The biggest challenge was finding and creating a concise story line that did everything I wanted the book to do. With so much research behind me, it was hard to let go of the nonfiction “telling.”

What encouragement helped you along your way?

Our writers’ critique group, The TaleBlazers (we miss you since you moved to Missouri!), and another critique group I was in at the time gave me incredible encouragement and support. As did my husband and daughters and my church family.

What kind of networking do you do as an author?

I belong to SCBWI, the Society of Children’s Book Writers and Illustrators, and I’ve made many wonderful contacts through that organization, networking not only with other writers, but also with publishing professionals. Because of having submitted my manuscript for a marketing critique by the wonderful Blue Slip Media team at an SCBWI conference, and then recommending Blue Slip to my publisher, Brethren Press hired them for some promotional work that has gotten the book into places that would have been hard for us to reach without their help. I’ve also done a lot of networking among seagoing cowboys and their families, as well as within Heifer International, the development organization of which the seagoing cowboy history is a part.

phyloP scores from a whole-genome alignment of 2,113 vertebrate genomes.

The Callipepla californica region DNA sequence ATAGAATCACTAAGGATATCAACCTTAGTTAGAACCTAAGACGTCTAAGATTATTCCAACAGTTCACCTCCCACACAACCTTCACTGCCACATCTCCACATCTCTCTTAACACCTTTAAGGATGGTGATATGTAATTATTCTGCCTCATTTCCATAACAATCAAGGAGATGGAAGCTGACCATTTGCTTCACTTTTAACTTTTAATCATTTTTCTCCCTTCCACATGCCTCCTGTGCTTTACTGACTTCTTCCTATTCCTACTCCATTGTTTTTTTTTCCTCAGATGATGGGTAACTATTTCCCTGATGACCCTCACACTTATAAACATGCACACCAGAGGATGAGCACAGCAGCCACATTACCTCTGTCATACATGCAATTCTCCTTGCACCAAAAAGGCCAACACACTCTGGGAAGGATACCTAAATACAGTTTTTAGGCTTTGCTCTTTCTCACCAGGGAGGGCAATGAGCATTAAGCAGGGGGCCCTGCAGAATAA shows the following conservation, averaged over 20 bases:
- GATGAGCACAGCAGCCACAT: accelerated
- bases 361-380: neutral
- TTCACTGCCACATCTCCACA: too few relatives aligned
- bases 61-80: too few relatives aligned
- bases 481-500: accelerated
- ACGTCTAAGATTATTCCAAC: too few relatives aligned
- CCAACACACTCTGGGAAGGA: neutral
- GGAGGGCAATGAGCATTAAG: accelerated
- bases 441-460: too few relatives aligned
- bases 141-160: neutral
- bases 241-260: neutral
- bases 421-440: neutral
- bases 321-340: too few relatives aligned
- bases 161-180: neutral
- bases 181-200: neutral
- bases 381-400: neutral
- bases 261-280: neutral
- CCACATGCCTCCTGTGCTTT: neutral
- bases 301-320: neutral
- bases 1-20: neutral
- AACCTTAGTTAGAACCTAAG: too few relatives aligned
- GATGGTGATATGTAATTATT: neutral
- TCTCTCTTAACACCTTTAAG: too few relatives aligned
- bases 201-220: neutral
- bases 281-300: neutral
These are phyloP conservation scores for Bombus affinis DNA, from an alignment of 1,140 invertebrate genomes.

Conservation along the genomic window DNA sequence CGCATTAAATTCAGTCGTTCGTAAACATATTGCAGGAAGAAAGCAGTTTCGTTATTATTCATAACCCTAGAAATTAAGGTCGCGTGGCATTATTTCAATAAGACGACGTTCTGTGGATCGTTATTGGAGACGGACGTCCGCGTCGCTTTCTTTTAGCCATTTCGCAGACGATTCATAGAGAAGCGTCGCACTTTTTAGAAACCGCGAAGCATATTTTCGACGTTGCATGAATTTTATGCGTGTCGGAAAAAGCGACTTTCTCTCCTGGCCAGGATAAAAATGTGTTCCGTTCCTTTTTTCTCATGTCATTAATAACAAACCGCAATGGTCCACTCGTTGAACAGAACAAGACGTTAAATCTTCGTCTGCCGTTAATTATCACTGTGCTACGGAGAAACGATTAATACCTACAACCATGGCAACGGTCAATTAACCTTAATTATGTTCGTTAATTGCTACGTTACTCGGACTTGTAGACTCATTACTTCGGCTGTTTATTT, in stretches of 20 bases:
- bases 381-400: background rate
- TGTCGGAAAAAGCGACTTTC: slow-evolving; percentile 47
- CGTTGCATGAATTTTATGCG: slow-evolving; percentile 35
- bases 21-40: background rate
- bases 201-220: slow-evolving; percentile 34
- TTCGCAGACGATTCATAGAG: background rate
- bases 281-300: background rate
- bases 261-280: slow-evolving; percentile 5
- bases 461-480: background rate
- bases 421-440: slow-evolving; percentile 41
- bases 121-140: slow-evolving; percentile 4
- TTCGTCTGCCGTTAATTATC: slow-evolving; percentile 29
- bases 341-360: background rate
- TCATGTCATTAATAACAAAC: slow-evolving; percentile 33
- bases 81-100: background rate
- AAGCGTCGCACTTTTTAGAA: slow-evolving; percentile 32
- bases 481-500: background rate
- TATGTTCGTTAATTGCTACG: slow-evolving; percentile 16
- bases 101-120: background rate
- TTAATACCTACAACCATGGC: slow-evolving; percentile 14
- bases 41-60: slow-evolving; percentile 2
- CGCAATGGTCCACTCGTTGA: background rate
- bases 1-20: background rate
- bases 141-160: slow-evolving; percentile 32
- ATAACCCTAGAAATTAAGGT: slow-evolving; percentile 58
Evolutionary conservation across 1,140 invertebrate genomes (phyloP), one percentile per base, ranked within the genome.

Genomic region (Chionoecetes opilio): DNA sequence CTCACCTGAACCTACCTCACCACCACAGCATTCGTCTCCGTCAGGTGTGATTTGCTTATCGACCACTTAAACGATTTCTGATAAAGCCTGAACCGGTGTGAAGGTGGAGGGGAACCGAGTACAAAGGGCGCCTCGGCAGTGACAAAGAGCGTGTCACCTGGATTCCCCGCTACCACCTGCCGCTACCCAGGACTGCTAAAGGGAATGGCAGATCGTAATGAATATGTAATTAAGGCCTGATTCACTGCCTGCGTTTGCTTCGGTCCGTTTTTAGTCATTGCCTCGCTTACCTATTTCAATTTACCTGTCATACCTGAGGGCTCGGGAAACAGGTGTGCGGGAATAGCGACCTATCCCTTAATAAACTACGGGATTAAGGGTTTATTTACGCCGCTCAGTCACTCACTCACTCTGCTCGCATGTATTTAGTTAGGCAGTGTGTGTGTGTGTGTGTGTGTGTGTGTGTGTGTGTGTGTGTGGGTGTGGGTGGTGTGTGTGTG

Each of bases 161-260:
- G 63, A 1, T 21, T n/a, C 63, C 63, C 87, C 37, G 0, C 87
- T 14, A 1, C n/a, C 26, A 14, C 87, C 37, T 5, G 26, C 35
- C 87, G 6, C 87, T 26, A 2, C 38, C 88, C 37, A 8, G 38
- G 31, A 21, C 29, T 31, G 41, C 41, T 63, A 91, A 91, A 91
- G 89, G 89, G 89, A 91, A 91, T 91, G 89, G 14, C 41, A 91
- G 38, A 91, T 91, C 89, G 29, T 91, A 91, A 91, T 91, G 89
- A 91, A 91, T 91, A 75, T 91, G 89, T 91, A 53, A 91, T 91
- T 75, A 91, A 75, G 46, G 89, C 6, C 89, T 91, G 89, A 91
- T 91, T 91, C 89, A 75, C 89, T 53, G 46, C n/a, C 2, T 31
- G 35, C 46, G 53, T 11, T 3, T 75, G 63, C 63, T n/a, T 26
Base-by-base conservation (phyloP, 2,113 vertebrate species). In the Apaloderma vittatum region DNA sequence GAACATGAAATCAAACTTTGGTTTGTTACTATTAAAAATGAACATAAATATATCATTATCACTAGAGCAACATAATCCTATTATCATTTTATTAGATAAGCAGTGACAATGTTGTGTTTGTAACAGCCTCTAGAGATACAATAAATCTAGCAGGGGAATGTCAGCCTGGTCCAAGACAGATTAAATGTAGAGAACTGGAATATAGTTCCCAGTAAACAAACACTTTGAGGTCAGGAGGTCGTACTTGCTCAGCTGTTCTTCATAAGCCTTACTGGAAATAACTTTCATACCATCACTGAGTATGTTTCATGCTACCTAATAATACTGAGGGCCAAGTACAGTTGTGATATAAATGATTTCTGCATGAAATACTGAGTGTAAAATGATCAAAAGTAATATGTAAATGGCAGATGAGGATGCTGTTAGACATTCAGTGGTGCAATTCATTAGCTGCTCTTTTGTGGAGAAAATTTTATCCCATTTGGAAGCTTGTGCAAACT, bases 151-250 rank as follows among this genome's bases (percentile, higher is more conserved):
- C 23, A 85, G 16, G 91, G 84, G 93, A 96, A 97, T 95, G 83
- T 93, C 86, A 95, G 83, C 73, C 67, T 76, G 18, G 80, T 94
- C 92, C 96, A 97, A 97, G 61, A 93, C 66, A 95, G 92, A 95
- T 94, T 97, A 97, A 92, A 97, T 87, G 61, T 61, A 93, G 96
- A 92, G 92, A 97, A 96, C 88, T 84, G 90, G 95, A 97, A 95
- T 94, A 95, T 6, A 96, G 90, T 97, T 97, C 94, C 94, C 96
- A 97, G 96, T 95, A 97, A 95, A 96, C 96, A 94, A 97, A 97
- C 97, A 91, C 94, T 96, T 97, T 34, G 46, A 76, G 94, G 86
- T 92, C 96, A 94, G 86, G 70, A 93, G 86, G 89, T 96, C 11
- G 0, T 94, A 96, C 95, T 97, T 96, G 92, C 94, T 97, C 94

What projects are you working on now?

I’m serving as a historical consultant to Heifer International and doing research for a German author who has been contracted by Heifer to write a book about their shipments to Germany throughout the decade of the 1950s to help Germany recover from the war. I’m also gearing up to write an adult history of the beginning decade of Heifer. An adult book about the seagoing cowboys has long been in the works, and I blog twice a month about this history on my seagoing cowboys website. I also have another picture book manuscript related to Heifer’s German shipments that I’m ready to start submitting. More than enough to keep me fully occupied!